Let your M-Generation employee know what needs to be accomplished when, and do this in an upfront, direct, and clear way and ensure they have a well-written and they understand their job description.
Then step back and let him tackle it in his own “unique and wired” way. You may be pleasantly surprised.
Millennials Want Meaning for Their Work – Part 6
“… most Millennials enjoy being coached and mentored – remember they had a unique relationship with their parents and teachers in this regard. Offer them pointers and tips on workplace etiquette. You will probably find that they are grateful for advice that will help them move up the professional ladder and achieve the greater responsibilities that they want. It can be a win-win situation.” – Lancaster and Stillman The M-Generation
You have hired, or if you run family businesses you may have “inherited” a member(s) of the M-Generation also known as a Millennial. You probably realize that it is essential you to better understand some of the behaviors, values and perspectives that this new hire may exhibit.
You may already have found some level of challenge and frustration. Let’s looks at the key criteria necessary to minimize conflict and enhance performance in the workplace when working with Millennials.
- First, when recruiting and interviewing don’t promise more than you can deliver. When hiring a member of the M-Generation, be realistic about the work that he/she will do.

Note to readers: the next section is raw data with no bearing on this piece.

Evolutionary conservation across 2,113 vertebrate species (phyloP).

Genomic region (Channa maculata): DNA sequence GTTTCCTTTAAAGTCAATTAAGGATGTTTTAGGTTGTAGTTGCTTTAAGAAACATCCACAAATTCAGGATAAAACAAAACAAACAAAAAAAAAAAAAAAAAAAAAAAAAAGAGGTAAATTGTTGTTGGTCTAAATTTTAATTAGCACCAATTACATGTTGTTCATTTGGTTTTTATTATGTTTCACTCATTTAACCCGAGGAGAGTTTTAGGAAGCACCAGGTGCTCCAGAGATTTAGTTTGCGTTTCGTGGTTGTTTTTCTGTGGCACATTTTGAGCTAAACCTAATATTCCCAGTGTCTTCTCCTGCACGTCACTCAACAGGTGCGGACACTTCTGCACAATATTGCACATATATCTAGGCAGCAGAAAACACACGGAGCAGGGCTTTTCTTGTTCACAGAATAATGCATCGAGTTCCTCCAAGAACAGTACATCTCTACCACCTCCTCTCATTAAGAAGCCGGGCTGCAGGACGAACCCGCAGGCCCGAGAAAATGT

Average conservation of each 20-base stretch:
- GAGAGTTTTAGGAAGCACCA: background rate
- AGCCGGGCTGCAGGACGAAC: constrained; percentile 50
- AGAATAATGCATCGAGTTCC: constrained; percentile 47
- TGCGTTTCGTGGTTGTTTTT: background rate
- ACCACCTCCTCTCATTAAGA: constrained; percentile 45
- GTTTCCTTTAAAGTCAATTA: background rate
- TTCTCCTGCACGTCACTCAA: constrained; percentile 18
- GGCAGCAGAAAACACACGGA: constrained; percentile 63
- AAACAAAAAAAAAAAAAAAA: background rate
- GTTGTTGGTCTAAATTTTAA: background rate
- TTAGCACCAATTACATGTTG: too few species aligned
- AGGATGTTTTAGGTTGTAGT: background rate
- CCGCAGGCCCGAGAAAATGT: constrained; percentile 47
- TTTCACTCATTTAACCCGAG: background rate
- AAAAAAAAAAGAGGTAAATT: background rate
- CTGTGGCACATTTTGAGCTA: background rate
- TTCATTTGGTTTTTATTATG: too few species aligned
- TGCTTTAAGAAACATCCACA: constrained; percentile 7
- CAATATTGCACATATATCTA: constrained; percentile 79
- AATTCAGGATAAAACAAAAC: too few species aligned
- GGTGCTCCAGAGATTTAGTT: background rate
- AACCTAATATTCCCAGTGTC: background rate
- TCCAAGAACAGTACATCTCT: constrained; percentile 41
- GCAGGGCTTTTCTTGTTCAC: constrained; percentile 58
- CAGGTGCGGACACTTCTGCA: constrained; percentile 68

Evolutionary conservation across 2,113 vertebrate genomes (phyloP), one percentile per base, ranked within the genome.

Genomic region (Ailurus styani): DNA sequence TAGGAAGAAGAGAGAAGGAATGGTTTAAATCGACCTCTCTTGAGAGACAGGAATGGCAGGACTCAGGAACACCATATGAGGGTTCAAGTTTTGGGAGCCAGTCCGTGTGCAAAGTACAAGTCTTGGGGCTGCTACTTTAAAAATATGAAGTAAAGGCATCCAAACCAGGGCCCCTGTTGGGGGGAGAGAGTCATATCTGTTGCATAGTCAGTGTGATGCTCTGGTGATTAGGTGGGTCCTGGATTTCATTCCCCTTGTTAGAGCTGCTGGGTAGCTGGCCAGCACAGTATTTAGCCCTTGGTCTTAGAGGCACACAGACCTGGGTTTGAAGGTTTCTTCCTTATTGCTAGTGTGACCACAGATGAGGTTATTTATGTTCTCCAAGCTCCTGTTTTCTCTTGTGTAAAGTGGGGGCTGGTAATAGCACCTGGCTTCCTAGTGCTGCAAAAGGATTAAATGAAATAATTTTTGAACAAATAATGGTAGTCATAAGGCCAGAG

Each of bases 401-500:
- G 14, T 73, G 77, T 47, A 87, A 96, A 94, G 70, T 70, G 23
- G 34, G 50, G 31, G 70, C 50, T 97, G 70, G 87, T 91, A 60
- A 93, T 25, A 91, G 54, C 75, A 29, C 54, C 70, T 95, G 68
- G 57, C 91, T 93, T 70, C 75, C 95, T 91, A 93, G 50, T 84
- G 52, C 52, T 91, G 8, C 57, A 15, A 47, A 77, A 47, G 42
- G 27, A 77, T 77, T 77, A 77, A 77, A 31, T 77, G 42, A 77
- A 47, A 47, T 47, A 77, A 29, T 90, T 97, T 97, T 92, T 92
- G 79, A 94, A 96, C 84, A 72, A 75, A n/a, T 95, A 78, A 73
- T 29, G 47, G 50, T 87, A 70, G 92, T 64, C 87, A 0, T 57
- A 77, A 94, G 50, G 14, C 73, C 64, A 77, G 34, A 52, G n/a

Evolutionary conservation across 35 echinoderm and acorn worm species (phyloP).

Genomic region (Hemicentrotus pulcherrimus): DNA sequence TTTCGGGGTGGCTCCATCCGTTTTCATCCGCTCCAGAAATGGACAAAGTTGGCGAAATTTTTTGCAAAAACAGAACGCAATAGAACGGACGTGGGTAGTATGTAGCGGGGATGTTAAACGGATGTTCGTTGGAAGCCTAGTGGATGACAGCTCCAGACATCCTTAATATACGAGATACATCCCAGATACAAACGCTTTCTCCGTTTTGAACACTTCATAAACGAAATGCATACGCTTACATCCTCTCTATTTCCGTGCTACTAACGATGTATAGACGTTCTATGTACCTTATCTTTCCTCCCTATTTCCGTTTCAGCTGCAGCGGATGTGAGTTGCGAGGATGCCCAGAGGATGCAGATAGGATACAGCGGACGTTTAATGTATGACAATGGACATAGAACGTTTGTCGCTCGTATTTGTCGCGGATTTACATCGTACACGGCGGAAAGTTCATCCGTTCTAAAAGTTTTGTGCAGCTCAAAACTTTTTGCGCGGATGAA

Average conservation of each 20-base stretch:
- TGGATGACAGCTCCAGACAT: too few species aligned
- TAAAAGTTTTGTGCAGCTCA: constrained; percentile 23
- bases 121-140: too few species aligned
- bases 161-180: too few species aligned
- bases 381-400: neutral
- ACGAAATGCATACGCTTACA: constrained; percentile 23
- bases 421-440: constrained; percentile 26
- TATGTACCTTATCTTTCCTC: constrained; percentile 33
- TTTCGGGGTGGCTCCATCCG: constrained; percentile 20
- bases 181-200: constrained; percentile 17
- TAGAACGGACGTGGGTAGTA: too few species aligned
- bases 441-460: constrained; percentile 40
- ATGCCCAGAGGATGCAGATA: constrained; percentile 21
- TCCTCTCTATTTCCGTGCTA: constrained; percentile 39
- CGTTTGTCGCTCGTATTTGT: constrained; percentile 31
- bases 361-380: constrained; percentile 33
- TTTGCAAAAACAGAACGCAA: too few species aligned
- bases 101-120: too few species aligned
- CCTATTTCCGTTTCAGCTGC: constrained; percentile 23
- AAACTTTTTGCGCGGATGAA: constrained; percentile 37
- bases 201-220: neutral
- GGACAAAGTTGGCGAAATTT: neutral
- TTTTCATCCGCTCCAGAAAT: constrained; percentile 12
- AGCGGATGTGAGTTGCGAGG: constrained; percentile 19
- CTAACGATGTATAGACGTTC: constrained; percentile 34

- Present a potential M-Generation employee with an exact description of the job. You want to make sure that he/she understands that the job may not include conducting the weekly briefings or managing upwards, or running the company just yet.
- Second, take advantage of the positive view of the M-Generation’s desire to do more and to tackle larger responsibilities. Take advantage of their eagerness and strong desire to be involved, and reward these traits whenever you can.
- Some assignments by nature are off limits to M-Generation new hires. After all, with their need to share information and lack of understanding about confidentiality, letting them handle business sensitive information is probably not an option early on in their orientation. However, look for projects that require attention and with information that can be shared. Be clear and direct in your explanations.
- Always give M-Generation employees specific parameters to work within, clarify what they will be held accountable for, what the schedule and deadline is, and then let them engage.
Finally, determine what “reward” is in the M-Generation new hire’s mind. What you and I perceive as “rewards” is often very different than what they see. It may be hard to for you to embrace the “level of praise” that has dominated Millennials’ lives. Remember that this immediate reward concept has been “hard-wired” and reinforced constantly and consistently in their young lives.